Afterwards, he was signing DVDs - but all I wanted was a photograph. And I got one. And I got to thank him for Six Feet Under - one of the most profound and moving television shows I've ever watched. He seemed quite appreciative of the comment. And for the rest of the night, I was floating on air.

Television is in a golden age right now. Six Feet Under helped to usher it in. Mad Men has probably taken up its mantle as my favourite show on air. But Six Feet Under remains my favourite television series of all time. Meeting Alan Ball can't make me love that show any more than I already do, but maybe I might try watching True Blood again?

Or do my other favourites-of-all-time - Twin Peaks and Buffy - cover the supernatural melodrama genres well enough?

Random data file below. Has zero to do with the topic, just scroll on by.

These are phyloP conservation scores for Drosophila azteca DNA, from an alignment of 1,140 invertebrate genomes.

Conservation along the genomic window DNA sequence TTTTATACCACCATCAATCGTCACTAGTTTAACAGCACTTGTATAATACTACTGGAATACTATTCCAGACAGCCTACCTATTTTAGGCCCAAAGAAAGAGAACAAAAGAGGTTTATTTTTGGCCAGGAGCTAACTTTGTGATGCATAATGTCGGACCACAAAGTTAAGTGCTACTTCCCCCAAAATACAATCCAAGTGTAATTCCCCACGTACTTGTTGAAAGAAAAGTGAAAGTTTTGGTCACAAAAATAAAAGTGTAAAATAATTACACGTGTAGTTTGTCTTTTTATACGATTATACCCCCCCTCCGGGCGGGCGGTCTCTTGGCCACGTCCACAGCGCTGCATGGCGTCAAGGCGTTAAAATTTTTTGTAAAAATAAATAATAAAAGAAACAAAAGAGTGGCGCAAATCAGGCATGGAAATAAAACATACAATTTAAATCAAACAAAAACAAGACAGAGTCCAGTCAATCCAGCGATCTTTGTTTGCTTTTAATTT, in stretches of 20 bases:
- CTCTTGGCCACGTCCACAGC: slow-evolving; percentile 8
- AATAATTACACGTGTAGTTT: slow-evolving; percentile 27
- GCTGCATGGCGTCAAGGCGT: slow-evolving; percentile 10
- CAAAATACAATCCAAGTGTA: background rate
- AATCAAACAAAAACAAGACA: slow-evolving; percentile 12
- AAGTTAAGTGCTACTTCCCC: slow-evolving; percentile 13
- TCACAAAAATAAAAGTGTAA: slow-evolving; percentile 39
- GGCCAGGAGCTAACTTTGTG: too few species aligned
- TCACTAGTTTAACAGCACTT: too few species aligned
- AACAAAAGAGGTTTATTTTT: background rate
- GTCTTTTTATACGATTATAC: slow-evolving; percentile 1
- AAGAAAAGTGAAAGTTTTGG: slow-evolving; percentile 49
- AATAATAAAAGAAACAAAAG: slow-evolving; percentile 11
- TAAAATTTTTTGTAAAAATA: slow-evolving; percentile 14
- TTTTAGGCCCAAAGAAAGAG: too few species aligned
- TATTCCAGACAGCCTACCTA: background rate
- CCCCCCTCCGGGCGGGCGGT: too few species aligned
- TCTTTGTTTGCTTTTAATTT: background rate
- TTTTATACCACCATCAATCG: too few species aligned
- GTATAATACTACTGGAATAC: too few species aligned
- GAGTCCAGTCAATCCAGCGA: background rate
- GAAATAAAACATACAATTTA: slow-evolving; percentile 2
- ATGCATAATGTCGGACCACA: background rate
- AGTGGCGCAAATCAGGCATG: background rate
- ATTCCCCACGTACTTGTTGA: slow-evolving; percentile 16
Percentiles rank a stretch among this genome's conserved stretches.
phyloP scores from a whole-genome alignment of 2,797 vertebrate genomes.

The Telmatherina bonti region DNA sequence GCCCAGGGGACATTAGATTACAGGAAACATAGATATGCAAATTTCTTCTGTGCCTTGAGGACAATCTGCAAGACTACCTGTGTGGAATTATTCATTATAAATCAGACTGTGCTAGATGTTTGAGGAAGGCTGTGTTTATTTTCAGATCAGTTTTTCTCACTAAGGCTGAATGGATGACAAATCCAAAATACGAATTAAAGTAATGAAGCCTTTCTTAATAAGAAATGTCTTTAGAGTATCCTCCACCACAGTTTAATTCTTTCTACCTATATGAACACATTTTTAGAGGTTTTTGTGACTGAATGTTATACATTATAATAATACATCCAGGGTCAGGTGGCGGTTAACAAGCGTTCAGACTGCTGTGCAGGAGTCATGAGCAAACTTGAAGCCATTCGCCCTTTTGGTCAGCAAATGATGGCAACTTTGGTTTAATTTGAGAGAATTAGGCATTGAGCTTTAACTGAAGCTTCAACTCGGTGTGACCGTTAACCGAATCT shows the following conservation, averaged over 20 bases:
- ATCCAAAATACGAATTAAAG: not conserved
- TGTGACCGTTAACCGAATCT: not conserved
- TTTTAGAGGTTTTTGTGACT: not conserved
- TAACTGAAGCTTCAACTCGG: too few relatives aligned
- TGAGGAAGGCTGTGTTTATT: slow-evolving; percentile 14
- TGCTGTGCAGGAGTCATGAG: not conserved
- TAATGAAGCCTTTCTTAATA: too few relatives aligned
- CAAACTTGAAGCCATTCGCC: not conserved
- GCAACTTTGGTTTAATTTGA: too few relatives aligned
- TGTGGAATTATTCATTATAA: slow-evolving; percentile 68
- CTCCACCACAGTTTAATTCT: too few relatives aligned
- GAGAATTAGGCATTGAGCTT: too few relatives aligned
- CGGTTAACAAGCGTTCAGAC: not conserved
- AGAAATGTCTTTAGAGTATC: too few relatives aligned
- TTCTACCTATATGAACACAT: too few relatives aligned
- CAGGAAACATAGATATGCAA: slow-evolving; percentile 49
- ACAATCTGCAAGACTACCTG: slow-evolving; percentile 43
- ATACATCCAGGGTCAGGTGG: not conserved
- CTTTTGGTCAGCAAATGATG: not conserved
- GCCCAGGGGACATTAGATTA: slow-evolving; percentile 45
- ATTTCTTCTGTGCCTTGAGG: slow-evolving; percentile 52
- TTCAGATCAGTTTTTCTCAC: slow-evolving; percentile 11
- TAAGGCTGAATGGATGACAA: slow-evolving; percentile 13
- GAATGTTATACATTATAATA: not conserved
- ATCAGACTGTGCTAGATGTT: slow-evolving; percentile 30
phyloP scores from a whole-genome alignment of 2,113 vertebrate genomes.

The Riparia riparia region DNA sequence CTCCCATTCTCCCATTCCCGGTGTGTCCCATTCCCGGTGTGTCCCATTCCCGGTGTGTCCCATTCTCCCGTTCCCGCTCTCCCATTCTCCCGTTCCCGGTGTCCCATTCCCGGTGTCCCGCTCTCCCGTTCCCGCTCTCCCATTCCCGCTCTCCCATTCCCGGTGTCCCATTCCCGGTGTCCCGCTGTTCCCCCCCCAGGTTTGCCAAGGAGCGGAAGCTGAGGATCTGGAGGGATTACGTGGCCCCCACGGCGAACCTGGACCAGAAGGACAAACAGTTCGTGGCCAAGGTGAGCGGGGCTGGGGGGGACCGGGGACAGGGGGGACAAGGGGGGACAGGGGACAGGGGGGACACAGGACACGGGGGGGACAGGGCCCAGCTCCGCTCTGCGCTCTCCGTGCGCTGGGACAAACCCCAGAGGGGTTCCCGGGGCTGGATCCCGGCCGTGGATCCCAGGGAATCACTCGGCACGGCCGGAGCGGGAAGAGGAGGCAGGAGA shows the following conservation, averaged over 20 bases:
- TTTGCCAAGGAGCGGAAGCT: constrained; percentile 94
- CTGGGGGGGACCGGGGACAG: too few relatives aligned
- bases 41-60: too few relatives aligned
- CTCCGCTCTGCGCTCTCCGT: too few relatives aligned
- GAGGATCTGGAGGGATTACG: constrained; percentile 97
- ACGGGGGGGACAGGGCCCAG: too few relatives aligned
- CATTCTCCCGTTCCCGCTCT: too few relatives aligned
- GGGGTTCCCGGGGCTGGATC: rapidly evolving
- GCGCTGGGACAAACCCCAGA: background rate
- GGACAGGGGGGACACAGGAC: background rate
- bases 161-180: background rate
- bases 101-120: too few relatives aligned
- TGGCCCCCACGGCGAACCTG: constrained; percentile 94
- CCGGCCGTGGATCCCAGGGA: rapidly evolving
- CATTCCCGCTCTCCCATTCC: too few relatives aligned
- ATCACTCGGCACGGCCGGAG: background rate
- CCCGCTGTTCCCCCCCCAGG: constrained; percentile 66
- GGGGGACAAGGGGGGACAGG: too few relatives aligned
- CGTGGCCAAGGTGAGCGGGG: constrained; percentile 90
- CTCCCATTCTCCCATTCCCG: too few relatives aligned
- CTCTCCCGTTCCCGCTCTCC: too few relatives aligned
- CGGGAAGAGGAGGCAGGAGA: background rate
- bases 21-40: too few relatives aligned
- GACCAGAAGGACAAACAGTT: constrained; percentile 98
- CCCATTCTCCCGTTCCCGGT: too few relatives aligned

Saturday, 10 September 2011

News from the world of Keith

It's been an amazing - and ridiculously busy - week. I won't ever talk much about my day job here, but it's also gotten insanely busy just as one of my shows opens and the other opens in less than two weeks.

THE WOODEN LEG season of short plays at The Owl and the Pussycat in Richmond had an amazing opening night - full house and some great feedback from the audience after. I've been to all three performances so far and I think the show is getting stronger and stronger every night. I particularly love the intimacy of the three spaces and how that is helping tell all three stories. The audiences are quite confronted by "You Will Be Kissed By Princess Leia" - especially as they circle the actors, like people surrounding a schoolyard fight. And of particular interest is the moment when Paul throws Tom against one wall - forcing the audience to move or get crushed in this great moment of physical theatre. (I was on that wall opening night, so it seemed staged. Last night my mother was against that wall - and it was fun to see her reaction!)